Athens Real Estate is Booming:  Will it Last?

If you live in the Athens area then you probably know our real estate market is booming.  Granted, there are a few pockets and price points that have not performed too well, but in general the market is thriving.  I recently wrote an article about Athens home buyers where I described the current frustrations of home buyers in this seller’s market.  Over the last several months, I have had many people ask me what I think is driving our market and how long do I think it will last.  In reality, no one knows for sure, but when asked I try to give an open and honest opinion based on what we see in the market on a daily basis.   This morning I find myself in the office looking out the window while Athens is under a tornado watch and flash flood warning.  This being the case, it seems like a good use of time to write a post and share my thoughts on this topic.

For many of us, the past mortgage crisis and real estate bust is ever present in our mind, and that influences our caution or even pessimism about the future.  Nevertheless, it doesn’t’ mean we are heading that way once again.  A wise man once said, “Those who do not learn from history are doomed to repeat it”.   With that in mind, I think it would be smart to consider the Athens market before the last recession.  I began my career in real estate here in Athens right after graduating from UGA.  It was the early 2000s and the real estate market was strong.  It is fair to say I was pretty green when I started, but with a little hard work along with some help from others I was able to find a little success and make a living.  Nowadays, I am a little older, a little heavier, and a lot wiser.  And I have found that my experience of living through the recession has really helped and given me a good perspective on where we are now in Athens real estate.  I am sure many of my colleagues feel the same way.  That being said, what was going in real estate before the bust?  And how does that compare with what we are seeing now?

Well I can only speak to my personal experience during this time with regard to what I saw in Athens real estate from 2003 to 2009.  At this time rates were not too high but they definitely were not this low.  In some cases, prices were even higher than they are now.  I saw condos finance with ease at prices that have still not returned.  I saw numerous people move towards Watkinsville for schools, more land, and 3,000 plus square feet.  While 5 Points was still very desirable it was nowhere near as popular as it is right now.  In fact, many areas of 5 Points were heavy with rentals for students.  As for Normaltown and Boulevard, they were also filled with rentals and prices per sq. foot much lower than the $175 to $200 we see today.  I often heard clients refer to 5 Points as overpriced and out of date.  To quote a past client, “Why would we pay $300,000 for a 1950s kitchen and no closet space?” Overall, it seemed more and more Athenians were moving out and into newer subdivisions.  We all seemed to think real estate values could never go down, and most folks outside of our industry had never heard of loan terms like sub-prime, no doc, stated income, and the dreaded adjustable rate.  Lastly, it seemed every builder believed “if you build it they will come”.  Looking back I did a lot sitting in neighborhoods asking myself, “Where in the hell I am going to find all the people needed to buy these houses?”  So what is different between then and now?  The major difference between then and now is the Supply and Demand. Back in those days I never saw anything that resembled what I am seeing today.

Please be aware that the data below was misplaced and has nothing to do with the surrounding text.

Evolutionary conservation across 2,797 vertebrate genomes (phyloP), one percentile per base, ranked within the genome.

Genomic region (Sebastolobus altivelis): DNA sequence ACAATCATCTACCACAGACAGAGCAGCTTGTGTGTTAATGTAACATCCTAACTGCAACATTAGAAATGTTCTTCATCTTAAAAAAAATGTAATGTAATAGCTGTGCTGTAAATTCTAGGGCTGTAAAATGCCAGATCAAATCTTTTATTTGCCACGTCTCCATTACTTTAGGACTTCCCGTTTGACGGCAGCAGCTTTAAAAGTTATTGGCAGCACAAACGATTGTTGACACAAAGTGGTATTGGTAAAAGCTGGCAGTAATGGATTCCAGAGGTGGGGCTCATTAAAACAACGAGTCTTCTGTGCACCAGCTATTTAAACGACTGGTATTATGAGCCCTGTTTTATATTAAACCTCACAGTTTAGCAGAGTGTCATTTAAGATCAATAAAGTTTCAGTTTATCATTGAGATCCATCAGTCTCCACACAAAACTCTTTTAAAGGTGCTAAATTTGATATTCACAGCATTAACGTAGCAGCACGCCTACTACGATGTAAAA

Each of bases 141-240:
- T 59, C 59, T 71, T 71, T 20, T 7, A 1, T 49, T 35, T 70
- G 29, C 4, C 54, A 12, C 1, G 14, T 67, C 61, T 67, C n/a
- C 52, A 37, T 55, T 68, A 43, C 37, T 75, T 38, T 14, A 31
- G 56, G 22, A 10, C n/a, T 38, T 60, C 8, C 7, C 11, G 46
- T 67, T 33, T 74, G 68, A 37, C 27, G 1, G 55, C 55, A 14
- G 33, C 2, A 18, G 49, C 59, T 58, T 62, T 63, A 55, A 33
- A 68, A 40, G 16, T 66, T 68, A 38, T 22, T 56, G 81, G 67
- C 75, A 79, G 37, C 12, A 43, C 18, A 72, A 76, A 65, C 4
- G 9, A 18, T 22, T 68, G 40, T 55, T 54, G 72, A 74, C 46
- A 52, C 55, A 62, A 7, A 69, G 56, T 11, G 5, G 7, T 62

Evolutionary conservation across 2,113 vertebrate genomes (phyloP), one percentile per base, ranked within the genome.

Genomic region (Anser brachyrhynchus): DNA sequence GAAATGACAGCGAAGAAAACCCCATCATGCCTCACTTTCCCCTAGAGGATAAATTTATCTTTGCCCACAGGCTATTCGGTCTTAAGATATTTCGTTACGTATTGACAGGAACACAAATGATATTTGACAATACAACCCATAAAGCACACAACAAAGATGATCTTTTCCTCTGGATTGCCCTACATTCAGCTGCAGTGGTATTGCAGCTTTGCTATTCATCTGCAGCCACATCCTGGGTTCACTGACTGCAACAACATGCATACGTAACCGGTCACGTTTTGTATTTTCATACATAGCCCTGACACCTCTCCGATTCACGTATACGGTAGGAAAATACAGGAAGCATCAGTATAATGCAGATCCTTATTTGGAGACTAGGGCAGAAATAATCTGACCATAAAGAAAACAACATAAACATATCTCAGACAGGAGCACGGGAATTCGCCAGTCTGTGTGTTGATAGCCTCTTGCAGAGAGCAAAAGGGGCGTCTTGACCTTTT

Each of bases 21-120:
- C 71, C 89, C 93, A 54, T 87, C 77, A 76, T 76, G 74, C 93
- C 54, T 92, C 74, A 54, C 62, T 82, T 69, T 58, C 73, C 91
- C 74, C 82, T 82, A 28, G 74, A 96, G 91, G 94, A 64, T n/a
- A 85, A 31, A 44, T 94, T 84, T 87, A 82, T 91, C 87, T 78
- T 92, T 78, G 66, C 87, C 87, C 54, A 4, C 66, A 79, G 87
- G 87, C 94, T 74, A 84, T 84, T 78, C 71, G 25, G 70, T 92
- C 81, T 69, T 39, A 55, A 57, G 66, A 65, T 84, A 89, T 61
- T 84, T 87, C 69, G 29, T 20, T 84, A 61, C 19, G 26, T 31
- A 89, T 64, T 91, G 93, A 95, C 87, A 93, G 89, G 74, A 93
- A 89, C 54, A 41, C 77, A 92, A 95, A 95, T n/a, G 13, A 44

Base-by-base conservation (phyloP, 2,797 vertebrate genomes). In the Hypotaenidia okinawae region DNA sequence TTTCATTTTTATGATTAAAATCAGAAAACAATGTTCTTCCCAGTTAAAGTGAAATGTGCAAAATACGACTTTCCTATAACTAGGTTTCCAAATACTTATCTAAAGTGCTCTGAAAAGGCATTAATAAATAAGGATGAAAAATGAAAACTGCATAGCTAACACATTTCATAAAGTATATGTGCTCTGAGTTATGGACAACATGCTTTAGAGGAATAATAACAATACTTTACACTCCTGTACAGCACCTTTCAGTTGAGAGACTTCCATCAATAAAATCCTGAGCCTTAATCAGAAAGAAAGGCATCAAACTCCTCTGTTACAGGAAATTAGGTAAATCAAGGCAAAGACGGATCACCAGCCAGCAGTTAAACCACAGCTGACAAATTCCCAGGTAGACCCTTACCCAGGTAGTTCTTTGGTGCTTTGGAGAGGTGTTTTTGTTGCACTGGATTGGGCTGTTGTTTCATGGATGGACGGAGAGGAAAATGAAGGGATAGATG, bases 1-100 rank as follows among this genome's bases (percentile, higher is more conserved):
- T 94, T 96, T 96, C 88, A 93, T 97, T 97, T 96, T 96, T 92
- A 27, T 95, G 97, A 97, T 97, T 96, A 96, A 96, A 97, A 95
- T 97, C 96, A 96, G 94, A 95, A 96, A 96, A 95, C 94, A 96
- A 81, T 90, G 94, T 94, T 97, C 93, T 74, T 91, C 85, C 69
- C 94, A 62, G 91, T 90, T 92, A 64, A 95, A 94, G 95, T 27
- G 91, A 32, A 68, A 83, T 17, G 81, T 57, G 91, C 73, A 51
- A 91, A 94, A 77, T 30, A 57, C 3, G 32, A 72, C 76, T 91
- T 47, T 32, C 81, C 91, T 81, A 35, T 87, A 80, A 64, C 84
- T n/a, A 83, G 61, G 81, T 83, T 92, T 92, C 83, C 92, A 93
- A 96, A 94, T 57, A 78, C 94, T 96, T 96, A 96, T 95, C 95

Many things have changed since the “Great Recession”.  First of all, we all know low interest rates have helped and they continue too.  While we should expect rates to increase, I don’t think we will see anything drastic in the near future.  Interest rates aside, I think the major difference seems to be the demand for housing in our area.  While the University has not grown significantly, people’s desire to live and work here has increased greatly.  In 2005, if a client asked me to find them a home in Athens under $250,000 the options would greatly exceed what you find today.  There would even be feasible options in 5 points and Normaltown.  In the end, the supply was slightly ahead of the demand back then.  Not much but a little.  Nowadays, we have a scarcity of affordable in town housing, and sadly I don’t see that changing anytime soon.  This demand has been created by numerous factors.  Athens as a whole has become a retirement destination to people in Georgia and across the country.  We have a vibrant college town that offers great food, better music, and a good quality of life. Thanks to technology more folks are able to work away from their office in Atlanta which has brought even more people into our area.  I personally have worked with 4 clients in the past year that work inside I-285, but have chosen to reside here in Athens.  Furthermore, our in town neighborhoods just have more to offer now than they did in 2005.  You can walk to dinner and drinks in many areas, and the shopping is better from the Eastside clear across to Epps Bridge.  As I have mentioned before, HGTV shows have influenced numerous people over the years and have helped create many remodels in our area.  While these remodels and tear downs are not always popular with everyone they are a sign of strong local market where demand is way out in front of supply.  To further this point, just look to the recent moratorium on new development in Oconee County which could have a similar impact on the housing climate in Watkinsville .  I do not have a crystal ball, but I think our residential housing market will remain strong in the near future barring any unforeseen national crisis or drastic jump in interest rates.   As for our student housing market, well that is probably better discussed in a future post.  In closing, the market is strong and shows no signs of weakening at the moment, but that doesn’t mean you can buy anything anywhere.  You still need to consider all the factors to purchase wisely.